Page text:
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The circadian regulation of food intake

Abstract

Feeding, which is essential for all animals, is regulated by homeostatic mechanisms. In addition, food consumption is temporally coordinated by the brain over the circadian (~24 h) cycle. A network of circadian clocks set daily windows during which food consumption can occur. These daily windows mostly overlap with the active phase. Brain clocks that ensure the circadian control of food intake include a master light-entrainable clock in the suprachiasmatic nuclei of the hypothalamus and secondary clocks in hypothalamic and brainstem regions. Metabolic hormones, circulating nutrients and visceral neural inputs transmit rhythmic cues that permit (via close and reciprocal molecular interactions that link metabolic processes and circadian clockwork) brain and peripheral organs to be synchronized to feeding time. As a consequence of these complex interactions, growing evidence shows that chronodisruption and mistimed eating have deleterious effects on metabolic health. Conversely, eating, even eating an unbalanced diet, during the normal active phase reduces metabolic disturbances. Therefore, in addition to energy intake and dietary composition, appropriately timed meal patterns are critical to prevent circadian desynchronization and limit metabolic risks. This Review provides insight into the dual modulation of food intake by homeostatic and circadian processes, describes the mechanisms regulating feeding time and highlights the beneficial effects of correctly timed eating, as opposed to the negative metabolic consequences of mistimed eating.

Key points

  • Short-term food consumption is regulated by a balance between orexigenic and anorexigenic factors.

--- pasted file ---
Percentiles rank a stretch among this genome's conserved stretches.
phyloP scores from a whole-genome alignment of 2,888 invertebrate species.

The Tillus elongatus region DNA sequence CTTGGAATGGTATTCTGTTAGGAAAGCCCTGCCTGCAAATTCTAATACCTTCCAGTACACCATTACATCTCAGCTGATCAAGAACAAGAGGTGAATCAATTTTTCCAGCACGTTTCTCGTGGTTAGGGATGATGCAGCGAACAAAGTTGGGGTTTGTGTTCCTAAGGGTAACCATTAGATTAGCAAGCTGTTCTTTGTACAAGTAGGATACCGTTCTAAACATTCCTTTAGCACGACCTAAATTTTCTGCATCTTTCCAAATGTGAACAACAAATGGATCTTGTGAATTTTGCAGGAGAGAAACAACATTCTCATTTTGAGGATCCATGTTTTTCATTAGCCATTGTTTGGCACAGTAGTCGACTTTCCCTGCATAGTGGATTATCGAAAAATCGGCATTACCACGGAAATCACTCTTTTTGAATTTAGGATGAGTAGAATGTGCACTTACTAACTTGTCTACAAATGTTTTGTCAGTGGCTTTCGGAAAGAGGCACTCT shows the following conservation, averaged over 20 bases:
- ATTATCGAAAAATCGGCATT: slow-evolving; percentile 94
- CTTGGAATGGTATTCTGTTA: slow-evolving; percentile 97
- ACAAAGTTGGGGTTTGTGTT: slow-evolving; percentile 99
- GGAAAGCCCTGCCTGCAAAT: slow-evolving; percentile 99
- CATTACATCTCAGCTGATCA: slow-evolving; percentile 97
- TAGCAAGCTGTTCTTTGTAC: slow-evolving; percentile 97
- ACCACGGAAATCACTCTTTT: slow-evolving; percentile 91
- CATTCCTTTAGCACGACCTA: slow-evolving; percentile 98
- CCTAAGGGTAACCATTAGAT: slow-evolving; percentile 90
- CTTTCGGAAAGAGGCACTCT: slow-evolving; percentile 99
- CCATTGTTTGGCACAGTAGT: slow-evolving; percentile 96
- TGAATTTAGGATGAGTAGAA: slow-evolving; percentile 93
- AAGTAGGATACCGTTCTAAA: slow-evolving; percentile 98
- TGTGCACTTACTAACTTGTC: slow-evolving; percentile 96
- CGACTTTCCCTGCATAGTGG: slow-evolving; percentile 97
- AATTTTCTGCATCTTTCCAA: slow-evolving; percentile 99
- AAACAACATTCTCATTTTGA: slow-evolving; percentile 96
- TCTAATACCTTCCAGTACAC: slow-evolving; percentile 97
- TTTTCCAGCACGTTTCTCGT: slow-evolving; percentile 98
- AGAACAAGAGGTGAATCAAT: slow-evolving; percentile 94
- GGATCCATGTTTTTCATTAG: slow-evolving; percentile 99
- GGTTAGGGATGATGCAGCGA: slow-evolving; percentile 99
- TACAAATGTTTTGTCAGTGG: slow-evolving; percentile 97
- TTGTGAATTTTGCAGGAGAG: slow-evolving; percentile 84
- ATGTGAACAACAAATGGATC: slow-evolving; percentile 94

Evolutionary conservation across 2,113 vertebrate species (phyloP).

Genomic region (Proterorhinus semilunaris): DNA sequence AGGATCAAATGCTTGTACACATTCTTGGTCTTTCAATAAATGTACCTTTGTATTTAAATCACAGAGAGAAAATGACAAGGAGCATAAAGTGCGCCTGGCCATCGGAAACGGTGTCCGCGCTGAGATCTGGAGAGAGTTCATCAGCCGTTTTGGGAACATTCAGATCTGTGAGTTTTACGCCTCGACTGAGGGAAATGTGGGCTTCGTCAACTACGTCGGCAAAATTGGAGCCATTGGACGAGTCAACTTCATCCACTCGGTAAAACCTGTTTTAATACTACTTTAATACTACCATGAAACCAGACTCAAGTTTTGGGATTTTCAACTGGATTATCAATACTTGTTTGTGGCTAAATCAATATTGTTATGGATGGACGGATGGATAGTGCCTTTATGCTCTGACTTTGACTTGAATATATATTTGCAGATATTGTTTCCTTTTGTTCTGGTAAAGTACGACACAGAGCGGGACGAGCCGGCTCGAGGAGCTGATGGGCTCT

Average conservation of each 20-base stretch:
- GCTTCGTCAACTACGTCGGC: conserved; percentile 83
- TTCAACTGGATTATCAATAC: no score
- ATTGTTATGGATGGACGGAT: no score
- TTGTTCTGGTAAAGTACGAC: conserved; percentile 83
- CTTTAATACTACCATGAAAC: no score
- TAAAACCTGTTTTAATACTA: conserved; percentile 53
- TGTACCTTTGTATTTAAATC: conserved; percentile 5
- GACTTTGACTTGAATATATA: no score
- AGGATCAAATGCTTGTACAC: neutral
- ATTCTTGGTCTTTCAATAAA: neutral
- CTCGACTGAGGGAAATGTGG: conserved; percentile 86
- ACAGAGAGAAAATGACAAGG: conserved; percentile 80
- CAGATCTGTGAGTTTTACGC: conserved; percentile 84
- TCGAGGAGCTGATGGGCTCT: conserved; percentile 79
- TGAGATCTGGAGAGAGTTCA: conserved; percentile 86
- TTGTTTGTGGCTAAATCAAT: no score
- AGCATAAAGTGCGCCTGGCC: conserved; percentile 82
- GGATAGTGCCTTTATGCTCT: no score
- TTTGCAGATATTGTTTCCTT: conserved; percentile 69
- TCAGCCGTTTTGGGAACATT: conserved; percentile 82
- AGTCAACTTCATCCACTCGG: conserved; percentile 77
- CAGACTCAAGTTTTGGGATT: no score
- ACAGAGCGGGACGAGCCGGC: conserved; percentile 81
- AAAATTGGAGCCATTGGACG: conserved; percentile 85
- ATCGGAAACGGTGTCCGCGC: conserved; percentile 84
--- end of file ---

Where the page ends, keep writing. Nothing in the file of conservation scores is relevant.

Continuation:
• Daily pattern of eating is controlled by circadian clocks, including the master clock in the suprachiasmatic nuclei reset by ambient light and other brain clocks reset by feeding time, via hormonal, nutrient and visceral cues.

  • Circadian desynchronization — owing to mistimed eating or chronodisruption — has deleterious consequences on metabolic health.

  • Timed dietary patterns may help to prevent circadian desynchronization and reduce metabolic disorders.

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Fig. 1: Circadian control of the daily feeding–fasting cycle by brain clocks.
Fig. 2: Reciprocal interactions between the circadian clocks and metabolism at cellular and systemic levels.
Fig. 3: Synchronization of food-entrainable clocks by metabolic hormones.

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Nature Reviews Endocrinology thanks H. Piggins, R. Mistlberger and F. Scheer for their contribution to the peer review of this work.

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Glossary

Secondary clocks

Circadian clocks found in brain structures outside of the suprachiasmatic nuclei and in peripheral organs. Self-sustained rhythmicity of extra-suprachiasmatic clocks and their cellular coupling are less robust, which might confer more flexibility to resetting cues, than the more rigid, master suprachiasmatic clock. The majority of the secondary clocks can be shifted by timed feeding (see the glossary entry for ‘Food-entrainable clocks’).

Free-running conditions

Housing conditions without external time cues, such as constant light or dark or constant temperature, that allow for the detection of the endogenous nature of circadian rhythms.

Clock genes

Specific genes involved in the molecular clock machinery.

Daily rhythm

A 24 h rhythm expressed under a light–dark cycle that is not necessarily endogenous.

Phase-shift

Change in phase of a circadian clock (or its readout, a circadian rhythm).

Food-entrainable clocks

Secondary clocks in the brain and peripheral tissues that can be phase-shifted by timed feeding.

Synchronizing factors

Sometimes called zeitgebers or time-givers; temporal signals, such as light or feeding time, that are able to reset circadian clocks, that is, to adjust their phase.

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Challet, E. The circadian regulation of food intake. Nat Rev Endocrinol 15, 393–405 (2019). https://doi.org/10.1038/s41574-019-0210-x

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